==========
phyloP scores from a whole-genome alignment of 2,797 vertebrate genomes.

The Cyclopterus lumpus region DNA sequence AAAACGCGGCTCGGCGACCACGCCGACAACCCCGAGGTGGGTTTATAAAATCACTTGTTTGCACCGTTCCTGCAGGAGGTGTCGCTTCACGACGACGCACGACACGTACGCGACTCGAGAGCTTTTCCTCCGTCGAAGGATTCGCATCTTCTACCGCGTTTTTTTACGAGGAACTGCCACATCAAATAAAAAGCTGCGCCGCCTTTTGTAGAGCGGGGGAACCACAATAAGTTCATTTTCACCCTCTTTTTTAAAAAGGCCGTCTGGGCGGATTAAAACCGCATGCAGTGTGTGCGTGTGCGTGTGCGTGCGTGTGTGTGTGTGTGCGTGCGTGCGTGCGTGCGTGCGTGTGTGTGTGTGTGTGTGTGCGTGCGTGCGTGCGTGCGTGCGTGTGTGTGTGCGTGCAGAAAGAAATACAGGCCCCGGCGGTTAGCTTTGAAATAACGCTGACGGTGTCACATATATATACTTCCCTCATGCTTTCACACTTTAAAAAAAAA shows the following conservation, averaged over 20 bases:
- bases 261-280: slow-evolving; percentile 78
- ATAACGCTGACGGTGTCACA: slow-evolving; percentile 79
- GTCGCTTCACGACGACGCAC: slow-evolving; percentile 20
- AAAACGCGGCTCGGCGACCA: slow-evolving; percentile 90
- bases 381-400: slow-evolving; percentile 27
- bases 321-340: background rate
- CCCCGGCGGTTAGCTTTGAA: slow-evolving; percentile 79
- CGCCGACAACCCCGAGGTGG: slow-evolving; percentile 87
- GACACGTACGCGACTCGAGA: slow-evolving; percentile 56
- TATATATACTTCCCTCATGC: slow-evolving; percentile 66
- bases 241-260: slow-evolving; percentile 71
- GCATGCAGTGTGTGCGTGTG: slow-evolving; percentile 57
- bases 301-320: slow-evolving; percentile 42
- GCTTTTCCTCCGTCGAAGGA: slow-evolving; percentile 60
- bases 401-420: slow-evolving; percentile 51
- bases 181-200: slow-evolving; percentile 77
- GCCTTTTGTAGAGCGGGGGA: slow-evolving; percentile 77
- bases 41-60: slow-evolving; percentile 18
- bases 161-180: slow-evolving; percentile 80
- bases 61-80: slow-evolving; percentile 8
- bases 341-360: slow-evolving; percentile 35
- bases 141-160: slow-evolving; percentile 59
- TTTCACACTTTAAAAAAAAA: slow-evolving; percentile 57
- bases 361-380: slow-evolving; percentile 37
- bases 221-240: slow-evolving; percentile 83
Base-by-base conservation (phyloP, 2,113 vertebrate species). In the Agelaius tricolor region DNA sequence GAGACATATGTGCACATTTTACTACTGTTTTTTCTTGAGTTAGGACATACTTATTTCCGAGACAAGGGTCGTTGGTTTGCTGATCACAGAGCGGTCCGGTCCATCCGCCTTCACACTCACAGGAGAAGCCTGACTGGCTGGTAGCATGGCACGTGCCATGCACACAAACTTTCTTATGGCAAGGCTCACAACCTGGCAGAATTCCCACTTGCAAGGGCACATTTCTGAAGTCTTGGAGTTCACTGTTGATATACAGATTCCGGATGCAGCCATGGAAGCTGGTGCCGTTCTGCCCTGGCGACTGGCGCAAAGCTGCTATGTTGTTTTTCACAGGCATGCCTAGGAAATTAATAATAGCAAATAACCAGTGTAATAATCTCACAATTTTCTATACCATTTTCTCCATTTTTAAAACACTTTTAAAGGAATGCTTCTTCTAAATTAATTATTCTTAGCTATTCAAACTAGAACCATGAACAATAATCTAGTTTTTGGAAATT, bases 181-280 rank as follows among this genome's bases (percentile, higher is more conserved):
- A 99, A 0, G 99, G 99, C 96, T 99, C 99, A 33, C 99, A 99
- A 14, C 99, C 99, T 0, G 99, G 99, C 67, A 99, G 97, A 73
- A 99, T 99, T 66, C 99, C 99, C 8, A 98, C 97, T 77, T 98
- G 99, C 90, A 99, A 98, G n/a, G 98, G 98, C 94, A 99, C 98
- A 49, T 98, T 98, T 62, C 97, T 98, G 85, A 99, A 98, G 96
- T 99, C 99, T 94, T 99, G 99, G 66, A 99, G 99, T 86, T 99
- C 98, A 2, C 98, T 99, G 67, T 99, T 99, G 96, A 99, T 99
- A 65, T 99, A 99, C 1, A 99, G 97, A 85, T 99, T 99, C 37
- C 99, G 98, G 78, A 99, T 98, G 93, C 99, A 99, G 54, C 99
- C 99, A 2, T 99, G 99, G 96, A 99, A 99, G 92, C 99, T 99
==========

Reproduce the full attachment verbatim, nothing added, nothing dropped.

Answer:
phyloP scores from a whole-genome alignment of 2,797 vertebrate genomes.

The Cyclopterus lumpus region DNA sequence AAAACGCGGCTCGGCGACCACGCCGACAACCCCGAGGTGGGTTTATAAAATCACTTGTTTGCACCGTTCCTGCAGGAGGTGTCGCTTCACGACGACGCACGACACGTACGCGACTCGAGAGCTTTTCCTCCGTCGAAGGATTCGCATCTTCTACCGCGTTTTTTTACGAGGAACTGCCACATCAAATAAAAAGCTGCGCCGCCTTTTGTAGAGCGGGGGAACCACAATAAGTTCATTTTCACCCTCTTTTTTAAAAAGGCCGTCTGGGCGGATTAAAACCGCATGCAGTGTGTGCGTGTGCGTGTGCGTGCGTGTGTGTGTGTGTGCGTGCGTGCGTGCGTGCGTGCGTGTGTGTGTGTGTGTGTGTGCGTGCGTGCGTGCGTGCGTGCGTGTGTGTGTGCGTGCAGAAAGAAATACAGGCCCCGGCGGTTAGCTTTGAAATAACGCTGACGGTGTCACATATATATACTTCCCTCATGCTTTCACACTTTAAAAAAAAA shows the following conservation, averaged over 20 bases:
- bases 261-280: slow-evolving; percentile 78
- ATAACGCTGACGGTGTCACA: slow-evolving; percentile 79
- GTCGCTTCACGACGACGCAC: slow-evolving; percentile 20
- AAAACGCGGCTCGGCGACCA: slow-evolving; percentile 90
- bases 381-400: slow-evolving; percentile 27
- bases 321-340: background rate
- CCCCGGCGGTTAGCTTTGAA: slow-evolving; percentile 79
- CGCCGACAACCCCGAGGTGG: slow-evolving; percentile 87
- GACACGTACGCGACTCGAGA: slow-evolving; percentile 56
- TATATATACTTCCCTCATGC: slow-evolving; percentile 66
- bases 241-260: slow-evolving; percentile 71
- GCATGCAGTGTGTGCGTGTG: slow-evolving; percentile 57
- bases 301-320: slow-evolving; percentile 42
- GCTTTTCCTCCGTCGAAGGA: slow-evolving; percentile 60
- bases 401-420: slow-evolving; percentile 51
- bases 181-200: slow-evolving; percentile 77
- GCCTTTTGTAGAGCGGGGGA: slow-evolving; percentile 77
- bases 41-60: slow-evolving; percentile 18
- bases 161-180: slow-evolving; percentile 80
- bases 61-80: slow-evolving; percentile 8
- bases 341-360: slow-evolving; percentile 35
- bases 141-160: slow-evolving; percentile 59
- TTTCACACTTTAAAAAAAAA: slow-evolving; percentile 57
- bases 361-380: slow-evolving; percentile 37
- bases 221-240: slow-evolving; percentile 83
Base-by-base conservation (phyloP, 2,113 vertebrate species). In the Agelaius tricolor region DNA sequence GAGACATATGTGCACATTTTACTACTGTTTTTTCTTGAGTTAGGACATACTTATTTCCGAGACAAGGGTCGTTGGTTTGCTGATCACAGAGCGGTCCGGTCCATCCGCCTTCACACTCACAGGAGAAGCCTGACTGGCTGGTAGCATGGCACGTGCCATGCACACAAACTTTCTTATGGCAAGGCTCACAACCTGGCAGAATTCCCACTTGCAAGGGCACATTTCTGAAGTCTTGGAGTTCACTGTTGATATACAGATTCCGGATGCAGCCATGGAAGCTGGTGCCGTTCTGCCCTGGCGACTGGCGCAAAGCTGCTATGTTGTTTTTCACAGGCATGCCTAGGAAATTAATAATAGCAAATAACCAGTGTAATAATCTCACAATTTTCTATACCATTTTCTCCATTTTTAAAACACTTTTAAAGGAATGCTTCTTCTAAATTAATTATTCTTAGCTATTCAAACTAGAACCATGAACAATAATCTAGTTTTTGGAAATT, bases 181-280 rank as follows among this genome's bases (percentile, higher is more conserved):
- A 99, A 0, G 99, G 99, C 96, T 99, C 99, A 33, C 99, A 99
- A 14, C 99, C 99, T 0, G 99, G 99, C 67, A 99, G 97, A 73
- A 99, T 99, T 66, C 99, C 99, C 8, A 98, C 97, T 77, T 98
- G 99, C 90, A 99, A 98, G n/a, G 98, G 98, C 94, A 99, C 98
- A 49, T 98, T 98, T 62, C 97, T 98, G 85, A 99, A 98, G 96
- T 99, C 99, T 94, T 99, G 99, G 66, A 99, G 99, T 86, T 99
- C 98, A 2, C 98, T 99, G 67, T 99, T 99, G 96, A 99, T 99
- A 65, T 99, A 99, C 1, A 99, G 97, A 85, T 99, T 99, C 37
- C 99, G 98, G 78, A 99, T 98, G 93, C 99, A 99, G 54, C 99
- C 99, A 2, T 99, G 99, G 96, A 99, A 99, G 92, C 99, T 99